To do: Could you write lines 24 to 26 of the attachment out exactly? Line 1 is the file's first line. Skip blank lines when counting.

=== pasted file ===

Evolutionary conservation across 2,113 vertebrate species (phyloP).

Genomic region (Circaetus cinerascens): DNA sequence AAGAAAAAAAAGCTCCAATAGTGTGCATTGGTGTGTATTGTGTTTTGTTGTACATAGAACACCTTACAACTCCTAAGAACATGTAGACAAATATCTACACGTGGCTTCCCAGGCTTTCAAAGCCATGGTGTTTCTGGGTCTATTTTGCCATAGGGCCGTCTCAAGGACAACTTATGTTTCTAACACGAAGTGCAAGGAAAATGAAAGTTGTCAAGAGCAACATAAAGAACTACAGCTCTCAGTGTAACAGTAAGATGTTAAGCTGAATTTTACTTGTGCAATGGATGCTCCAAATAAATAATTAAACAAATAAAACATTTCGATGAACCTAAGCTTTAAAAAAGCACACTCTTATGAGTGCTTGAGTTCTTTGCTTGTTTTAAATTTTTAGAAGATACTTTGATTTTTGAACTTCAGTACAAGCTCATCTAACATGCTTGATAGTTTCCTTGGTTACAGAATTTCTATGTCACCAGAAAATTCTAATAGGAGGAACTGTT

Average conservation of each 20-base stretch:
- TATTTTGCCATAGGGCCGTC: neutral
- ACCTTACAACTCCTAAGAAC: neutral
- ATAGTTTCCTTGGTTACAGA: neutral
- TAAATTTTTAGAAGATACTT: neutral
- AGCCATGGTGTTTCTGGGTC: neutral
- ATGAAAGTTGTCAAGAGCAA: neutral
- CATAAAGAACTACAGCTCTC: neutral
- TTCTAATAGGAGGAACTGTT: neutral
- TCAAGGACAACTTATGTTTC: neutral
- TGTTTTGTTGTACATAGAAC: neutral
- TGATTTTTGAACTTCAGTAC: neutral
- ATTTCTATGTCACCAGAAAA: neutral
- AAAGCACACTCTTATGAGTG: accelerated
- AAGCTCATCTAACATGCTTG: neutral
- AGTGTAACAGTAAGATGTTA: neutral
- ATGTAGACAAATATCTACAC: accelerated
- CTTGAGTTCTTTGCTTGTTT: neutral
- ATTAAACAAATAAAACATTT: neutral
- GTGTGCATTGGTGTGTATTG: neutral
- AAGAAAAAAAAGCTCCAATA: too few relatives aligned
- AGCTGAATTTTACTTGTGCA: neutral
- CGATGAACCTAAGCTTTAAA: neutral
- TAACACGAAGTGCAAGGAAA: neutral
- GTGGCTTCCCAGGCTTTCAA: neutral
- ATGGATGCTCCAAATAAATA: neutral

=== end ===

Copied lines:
- AGCTGAATTTTACTTGTGCA: neutral
- CGATGAACCTAAGCTTTAAA: neutral
- TAACACGAAGTGCAAGGAAA: neutral